High Priestess – High Priestess

Serious praise has been heaped on LA trio High Priestess and judging by the majesty of this self-titled debut album (Ripple), much more is coming. As the name implies, the band peddles a mystical, dark yet melodious slow crush, but there’s a joyous inventiveness here that sets it apart from its peers.

The gorgeously mellow bass notes and slow, tribal tubthumping of opener ‘Firefly’ is joined by Katie Gilchrest’s Eastern-style guitar tones, until a meaty heaviness descends. Bewitching melody remains to accompany the fuzz and the subsequent, shamanic harmonies of Gilchrest and Mariana Fiel give the sound a wonderful Psychedelic element, the whole reminiscent of a reformed Kylesa with Kristin Hersh in the lead role.

An almost natural, fluid command of tempo and instruments, allied to a warm production, brings a joy to often sinister lyrics and an ominous air. The opening sequence of the exquisite ‘Despise’ is a delicate meander through dark, acoustic Folk, with only Megan Mullins’ ominous drumbeat and a sinister vocal lilt adding decoration, before exploding into the roared dismissal of a daemon: the harsh vocal interacting to great effect with those almost cheery harmonies. The descent from medium pace to slow, and subsequent resurrection, is executed gradually and in complete synchronicity, with oscillating guitars and John Bonham-style rhythmic brutality to the fore.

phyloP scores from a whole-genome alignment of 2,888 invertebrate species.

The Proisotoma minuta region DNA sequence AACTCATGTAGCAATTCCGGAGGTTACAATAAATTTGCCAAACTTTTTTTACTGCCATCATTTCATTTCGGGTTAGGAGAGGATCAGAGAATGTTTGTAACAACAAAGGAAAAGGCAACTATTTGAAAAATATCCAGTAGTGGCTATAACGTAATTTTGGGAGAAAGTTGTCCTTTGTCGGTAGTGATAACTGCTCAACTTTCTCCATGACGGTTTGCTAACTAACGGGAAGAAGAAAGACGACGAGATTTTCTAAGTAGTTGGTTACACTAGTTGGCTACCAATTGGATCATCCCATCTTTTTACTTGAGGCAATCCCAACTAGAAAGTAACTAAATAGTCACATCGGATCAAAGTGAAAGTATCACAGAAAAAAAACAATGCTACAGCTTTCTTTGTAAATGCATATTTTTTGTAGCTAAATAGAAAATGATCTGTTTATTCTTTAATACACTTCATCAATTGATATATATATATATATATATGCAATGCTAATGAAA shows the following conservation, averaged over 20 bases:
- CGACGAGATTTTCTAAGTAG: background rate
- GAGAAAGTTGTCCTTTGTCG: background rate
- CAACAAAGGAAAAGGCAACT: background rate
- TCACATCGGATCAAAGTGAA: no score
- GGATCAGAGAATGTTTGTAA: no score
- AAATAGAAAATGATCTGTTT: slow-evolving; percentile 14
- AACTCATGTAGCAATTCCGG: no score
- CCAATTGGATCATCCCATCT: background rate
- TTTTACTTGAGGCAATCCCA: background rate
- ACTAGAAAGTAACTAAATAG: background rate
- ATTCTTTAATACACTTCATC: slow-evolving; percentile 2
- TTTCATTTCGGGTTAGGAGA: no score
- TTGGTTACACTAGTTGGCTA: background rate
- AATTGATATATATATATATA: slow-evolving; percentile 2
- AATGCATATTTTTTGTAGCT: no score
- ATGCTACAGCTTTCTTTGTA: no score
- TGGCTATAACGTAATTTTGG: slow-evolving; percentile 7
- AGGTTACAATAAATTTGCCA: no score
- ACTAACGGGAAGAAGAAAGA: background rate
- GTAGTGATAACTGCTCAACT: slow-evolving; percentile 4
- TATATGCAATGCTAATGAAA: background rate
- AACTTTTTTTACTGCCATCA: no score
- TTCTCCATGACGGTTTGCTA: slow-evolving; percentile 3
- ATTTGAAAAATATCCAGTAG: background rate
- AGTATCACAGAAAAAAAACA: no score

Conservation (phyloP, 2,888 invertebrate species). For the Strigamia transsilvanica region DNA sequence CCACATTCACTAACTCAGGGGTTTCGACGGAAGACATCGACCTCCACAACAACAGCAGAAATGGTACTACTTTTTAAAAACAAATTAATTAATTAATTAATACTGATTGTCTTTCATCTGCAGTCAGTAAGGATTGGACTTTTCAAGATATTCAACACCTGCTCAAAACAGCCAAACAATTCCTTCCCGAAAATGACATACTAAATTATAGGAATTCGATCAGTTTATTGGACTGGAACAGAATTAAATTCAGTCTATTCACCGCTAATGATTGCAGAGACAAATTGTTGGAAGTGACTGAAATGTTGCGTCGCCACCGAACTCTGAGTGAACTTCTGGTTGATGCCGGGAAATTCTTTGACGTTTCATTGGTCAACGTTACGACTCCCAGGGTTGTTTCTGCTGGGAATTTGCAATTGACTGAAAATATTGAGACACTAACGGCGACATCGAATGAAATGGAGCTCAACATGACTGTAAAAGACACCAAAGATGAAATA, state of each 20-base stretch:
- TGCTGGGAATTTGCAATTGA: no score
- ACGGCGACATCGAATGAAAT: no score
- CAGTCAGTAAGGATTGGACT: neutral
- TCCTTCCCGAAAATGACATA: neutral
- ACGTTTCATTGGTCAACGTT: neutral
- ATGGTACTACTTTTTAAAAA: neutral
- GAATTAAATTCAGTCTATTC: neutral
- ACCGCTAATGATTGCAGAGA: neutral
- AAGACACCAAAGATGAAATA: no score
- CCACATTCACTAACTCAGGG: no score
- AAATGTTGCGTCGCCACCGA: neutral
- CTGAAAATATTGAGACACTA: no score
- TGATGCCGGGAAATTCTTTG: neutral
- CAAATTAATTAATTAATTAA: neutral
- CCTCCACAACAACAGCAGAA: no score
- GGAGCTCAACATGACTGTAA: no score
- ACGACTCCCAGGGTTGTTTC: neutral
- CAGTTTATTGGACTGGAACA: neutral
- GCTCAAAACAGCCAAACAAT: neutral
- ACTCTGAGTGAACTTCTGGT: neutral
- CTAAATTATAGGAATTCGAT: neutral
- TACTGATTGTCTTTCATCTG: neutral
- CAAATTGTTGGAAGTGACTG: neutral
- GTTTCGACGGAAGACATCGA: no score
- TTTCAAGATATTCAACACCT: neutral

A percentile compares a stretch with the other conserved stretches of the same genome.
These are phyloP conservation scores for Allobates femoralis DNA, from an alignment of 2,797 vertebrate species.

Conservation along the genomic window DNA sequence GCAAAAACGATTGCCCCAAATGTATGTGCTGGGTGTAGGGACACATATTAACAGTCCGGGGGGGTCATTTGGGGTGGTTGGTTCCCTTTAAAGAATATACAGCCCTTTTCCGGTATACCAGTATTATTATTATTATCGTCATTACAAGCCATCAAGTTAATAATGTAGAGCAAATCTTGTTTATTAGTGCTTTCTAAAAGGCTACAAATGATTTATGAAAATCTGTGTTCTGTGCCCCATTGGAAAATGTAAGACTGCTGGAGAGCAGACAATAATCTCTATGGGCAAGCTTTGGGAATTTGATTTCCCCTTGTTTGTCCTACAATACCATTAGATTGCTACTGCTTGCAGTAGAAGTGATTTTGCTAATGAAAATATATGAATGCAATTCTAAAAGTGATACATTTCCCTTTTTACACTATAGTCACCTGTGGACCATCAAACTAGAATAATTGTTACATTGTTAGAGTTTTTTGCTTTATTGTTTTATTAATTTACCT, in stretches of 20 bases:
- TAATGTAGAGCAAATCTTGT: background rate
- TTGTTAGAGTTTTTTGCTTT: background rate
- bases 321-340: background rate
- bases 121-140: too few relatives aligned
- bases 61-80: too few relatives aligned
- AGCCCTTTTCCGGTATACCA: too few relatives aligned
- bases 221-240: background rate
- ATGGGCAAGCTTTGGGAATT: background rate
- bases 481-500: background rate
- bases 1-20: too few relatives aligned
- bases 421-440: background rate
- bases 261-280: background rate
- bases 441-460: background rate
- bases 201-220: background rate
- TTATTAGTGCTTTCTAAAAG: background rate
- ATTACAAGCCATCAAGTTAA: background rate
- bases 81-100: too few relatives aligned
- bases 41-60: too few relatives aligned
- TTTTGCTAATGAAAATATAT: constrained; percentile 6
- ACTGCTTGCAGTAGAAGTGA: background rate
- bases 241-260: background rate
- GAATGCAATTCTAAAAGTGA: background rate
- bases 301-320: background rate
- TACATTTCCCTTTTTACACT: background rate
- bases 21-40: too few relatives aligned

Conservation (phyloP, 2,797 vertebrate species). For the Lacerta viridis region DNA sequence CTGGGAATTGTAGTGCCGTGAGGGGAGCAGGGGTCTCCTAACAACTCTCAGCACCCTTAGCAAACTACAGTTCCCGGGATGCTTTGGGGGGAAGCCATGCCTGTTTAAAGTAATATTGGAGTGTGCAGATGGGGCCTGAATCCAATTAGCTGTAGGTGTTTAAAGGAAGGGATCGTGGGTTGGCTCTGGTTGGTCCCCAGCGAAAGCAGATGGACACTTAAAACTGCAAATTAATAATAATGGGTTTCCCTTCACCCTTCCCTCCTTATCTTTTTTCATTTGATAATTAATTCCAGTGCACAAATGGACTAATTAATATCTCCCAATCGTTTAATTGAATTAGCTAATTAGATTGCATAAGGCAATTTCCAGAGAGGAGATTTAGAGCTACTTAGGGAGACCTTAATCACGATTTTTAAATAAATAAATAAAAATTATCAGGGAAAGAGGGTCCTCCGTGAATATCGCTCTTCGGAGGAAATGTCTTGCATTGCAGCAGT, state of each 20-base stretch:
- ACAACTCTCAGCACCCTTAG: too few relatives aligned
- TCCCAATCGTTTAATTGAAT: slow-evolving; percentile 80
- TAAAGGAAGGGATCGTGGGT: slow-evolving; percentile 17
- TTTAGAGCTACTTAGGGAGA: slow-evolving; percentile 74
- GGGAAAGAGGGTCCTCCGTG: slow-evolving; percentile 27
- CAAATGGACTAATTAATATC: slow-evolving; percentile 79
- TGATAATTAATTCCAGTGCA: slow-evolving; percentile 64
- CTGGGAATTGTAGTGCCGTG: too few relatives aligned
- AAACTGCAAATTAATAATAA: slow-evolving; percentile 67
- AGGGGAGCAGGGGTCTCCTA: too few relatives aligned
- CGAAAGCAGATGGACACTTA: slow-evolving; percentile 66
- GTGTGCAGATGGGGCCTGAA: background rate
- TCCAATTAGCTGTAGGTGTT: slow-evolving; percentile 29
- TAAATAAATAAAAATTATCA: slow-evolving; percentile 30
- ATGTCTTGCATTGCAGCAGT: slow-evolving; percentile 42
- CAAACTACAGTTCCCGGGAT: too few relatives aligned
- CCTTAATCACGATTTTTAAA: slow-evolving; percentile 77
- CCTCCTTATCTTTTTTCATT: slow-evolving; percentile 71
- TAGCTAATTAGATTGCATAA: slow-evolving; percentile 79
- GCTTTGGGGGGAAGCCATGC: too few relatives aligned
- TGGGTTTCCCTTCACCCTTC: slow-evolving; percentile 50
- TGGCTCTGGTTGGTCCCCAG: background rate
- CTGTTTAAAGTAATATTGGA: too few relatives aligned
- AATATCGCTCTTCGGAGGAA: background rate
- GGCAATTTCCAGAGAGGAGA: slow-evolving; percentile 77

Each track lingers long in the mind, due to subtle variations from the format and the almost effortless, organic move between shine and shadow. The soft yet menacing incantations of ‘Banshee’ maintain harmonies throughout a thrilling burst of energy until a harrowing howl envelops the ears, a pulverising mindfulness and harmony vying with the ‘Zombie Drone’ horror of the late, lamented Undersmile. The trippy Proto / Blues of ‘Take The Blame’, meanwhile, sees some wondrous solos enhanced by Fiel’s rich bass tones, whilst the eerie intimations of ‘Mother Forgive Me’ reinforce those Undersmile links: yet there remains a lightness, a delicacy and melody rarely shown by that Oxford quartet whilst losing neither the ominous intent nor the irresistible weight. The beautiful, brittle yet bitter closer ‘Earth Dive’ is a melodic, mournful cascade with Gilchrest’s emotive leadwork once more to the fore.

It’s extremely difficult to be objective about a band’s sound when it encompasses some of the great melancholic artists of the last two decades. It is undeniable, however, that this is an incredible debut, a true tour de force of orthodox Doom with wonderful subtleties and invention, gathering all elements of Low-end music and perfectly balancing dark and light.